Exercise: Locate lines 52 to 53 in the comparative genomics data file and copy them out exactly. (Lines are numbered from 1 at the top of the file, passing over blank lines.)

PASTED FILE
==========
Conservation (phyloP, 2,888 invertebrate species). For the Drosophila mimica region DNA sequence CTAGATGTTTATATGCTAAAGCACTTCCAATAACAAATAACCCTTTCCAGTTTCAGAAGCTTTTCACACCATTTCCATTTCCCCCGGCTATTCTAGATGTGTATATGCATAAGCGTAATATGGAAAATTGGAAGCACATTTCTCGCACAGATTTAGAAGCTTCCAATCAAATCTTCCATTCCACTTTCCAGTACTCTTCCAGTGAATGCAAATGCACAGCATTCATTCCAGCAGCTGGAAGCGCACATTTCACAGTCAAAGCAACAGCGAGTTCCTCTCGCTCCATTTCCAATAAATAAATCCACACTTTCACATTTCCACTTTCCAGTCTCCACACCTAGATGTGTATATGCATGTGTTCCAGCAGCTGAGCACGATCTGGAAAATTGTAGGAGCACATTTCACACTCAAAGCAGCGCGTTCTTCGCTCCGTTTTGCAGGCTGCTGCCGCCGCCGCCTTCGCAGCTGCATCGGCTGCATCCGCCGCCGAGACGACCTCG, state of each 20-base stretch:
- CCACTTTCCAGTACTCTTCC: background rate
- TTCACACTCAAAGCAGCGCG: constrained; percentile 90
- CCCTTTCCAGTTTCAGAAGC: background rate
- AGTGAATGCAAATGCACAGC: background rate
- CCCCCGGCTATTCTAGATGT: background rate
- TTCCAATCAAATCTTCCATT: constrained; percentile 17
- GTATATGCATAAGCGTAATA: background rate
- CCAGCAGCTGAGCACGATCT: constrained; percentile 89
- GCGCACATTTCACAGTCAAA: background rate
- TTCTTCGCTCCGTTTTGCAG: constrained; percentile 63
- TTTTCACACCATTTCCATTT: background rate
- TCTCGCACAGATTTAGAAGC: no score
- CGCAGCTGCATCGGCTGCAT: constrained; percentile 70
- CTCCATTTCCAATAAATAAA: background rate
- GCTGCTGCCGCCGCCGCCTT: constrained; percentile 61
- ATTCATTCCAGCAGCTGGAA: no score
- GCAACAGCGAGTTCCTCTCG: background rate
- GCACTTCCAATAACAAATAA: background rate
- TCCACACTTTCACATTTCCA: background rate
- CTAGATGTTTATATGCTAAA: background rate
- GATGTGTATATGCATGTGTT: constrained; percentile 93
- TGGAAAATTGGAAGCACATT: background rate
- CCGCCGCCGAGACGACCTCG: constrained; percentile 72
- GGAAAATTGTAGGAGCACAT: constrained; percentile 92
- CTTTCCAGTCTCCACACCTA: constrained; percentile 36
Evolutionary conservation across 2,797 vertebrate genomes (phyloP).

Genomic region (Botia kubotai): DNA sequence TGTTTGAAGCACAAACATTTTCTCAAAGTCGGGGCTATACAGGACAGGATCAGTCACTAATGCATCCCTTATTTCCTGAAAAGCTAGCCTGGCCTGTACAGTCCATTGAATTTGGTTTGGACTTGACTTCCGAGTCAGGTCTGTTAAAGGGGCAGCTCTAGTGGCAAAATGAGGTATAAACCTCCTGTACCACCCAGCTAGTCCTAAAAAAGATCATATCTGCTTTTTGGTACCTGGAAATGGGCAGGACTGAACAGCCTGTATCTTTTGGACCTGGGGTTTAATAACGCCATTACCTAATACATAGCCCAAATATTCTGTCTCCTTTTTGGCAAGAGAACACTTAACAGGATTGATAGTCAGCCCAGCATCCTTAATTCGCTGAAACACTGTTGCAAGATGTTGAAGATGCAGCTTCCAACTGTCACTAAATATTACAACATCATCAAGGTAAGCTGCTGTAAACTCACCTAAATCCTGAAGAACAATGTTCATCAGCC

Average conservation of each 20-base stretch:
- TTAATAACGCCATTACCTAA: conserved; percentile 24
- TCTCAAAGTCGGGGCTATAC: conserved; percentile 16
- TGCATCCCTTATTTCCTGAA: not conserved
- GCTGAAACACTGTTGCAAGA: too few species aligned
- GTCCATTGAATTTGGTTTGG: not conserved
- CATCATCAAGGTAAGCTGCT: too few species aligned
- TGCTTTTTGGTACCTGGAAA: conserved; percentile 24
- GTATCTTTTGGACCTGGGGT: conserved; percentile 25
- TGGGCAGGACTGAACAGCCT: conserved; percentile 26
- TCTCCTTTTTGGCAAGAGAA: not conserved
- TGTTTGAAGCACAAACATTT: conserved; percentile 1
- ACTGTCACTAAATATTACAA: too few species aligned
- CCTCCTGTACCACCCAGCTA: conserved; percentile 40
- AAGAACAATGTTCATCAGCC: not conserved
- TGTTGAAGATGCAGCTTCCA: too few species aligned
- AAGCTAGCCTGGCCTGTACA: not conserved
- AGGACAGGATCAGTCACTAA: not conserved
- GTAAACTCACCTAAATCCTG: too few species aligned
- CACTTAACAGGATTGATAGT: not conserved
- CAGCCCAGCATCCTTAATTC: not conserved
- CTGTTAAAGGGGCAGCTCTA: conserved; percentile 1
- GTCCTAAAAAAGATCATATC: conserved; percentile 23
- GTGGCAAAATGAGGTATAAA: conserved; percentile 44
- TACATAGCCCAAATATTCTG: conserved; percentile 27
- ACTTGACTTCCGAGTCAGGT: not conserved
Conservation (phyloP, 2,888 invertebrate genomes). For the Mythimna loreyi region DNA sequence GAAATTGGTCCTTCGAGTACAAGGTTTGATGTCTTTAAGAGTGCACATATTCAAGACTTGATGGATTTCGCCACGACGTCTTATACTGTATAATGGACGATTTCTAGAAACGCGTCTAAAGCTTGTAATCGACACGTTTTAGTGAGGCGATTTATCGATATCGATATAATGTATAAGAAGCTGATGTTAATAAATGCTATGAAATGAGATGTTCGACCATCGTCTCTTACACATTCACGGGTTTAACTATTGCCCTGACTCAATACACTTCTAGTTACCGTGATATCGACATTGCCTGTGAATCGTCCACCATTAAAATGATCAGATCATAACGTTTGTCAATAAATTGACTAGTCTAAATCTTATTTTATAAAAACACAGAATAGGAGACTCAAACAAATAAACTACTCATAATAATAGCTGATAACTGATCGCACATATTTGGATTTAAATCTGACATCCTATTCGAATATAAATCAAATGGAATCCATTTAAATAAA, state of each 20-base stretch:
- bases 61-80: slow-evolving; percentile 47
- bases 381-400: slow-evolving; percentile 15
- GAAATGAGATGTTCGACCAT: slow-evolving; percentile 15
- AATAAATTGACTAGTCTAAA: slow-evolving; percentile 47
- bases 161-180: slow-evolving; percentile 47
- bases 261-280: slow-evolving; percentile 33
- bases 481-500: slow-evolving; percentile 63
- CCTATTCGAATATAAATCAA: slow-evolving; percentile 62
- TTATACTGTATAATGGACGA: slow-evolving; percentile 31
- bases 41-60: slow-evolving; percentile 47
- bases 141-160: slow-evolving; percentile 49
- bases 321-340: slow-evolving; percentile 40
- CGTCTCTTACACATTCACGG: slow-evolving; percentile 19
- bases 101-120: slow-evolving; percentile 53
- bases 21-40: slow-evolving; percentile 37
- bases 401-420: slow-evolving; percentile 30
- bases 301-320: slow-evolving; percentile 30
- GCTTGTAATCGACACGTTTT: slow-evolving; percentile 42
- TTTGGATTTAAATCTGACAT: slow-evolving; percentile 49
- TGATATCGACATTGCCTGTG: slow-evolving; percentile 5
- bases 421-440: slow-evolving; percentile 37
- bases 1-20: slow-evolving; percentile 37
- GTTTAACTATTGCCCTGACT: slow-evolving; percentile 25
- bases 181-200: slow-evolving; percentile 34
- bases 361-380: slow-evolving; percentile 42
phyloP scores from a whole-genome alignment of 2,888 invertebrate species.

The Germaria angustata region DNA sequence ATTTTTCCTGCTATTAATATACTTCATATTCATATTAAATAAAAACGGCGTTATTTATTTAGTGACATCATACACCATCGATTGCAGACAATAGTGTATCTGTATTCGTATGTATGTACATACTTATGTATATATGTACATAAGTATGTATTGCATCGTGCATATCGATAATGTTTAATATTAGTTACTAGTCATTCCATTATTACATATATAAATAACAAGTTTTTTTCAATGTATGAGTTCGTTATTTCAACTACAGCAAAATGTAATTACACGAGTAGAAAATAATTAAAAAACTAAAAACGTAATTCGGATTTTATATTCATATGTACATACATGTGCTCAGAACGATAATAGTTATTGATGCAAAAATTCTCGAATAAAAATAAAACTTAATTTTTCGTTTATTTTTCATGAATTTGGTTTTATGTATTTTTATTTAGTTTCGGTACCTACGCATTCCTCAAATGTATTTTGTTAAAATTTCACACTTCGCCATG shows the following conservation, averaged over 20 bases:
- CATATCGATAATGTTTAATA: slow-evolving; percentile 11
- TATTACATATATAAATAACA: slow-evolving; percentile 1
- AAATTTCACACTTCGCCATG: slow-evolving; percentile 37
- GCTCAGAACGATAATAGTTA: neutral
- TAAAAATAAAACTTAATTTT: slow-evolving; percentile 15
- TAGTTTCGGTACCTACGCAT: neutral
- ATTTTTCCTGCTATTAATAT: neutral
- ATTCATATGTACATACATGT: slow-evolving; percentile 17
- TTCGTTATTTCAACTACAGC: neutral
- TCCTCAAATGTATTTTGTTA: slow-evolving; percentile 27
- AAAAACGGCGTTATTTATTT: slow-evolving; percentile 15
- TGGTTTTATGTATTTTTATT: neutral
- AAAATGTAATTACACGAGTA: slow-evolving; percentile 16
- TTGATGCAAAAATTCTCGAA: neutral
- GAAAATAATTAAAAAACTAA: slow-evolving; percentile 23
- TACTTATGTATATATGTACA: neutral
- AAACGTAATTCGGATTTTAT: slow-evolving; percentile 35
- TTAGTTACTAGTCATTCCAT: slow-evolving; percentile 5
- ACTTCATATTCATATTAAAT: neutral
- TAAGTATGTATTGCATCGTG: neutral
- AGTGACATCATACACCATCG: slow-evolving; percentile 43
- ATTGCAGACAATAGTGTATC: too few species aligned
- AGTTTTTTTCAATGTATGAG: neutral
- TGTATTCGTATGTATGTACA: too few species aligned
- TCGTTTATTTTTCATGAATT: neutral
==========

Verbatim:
- GTGGCAAAATGAGGTATAAA: conserved; percentile 44
- TACATAGCCCAAATATTCTG: conserved; percentile 27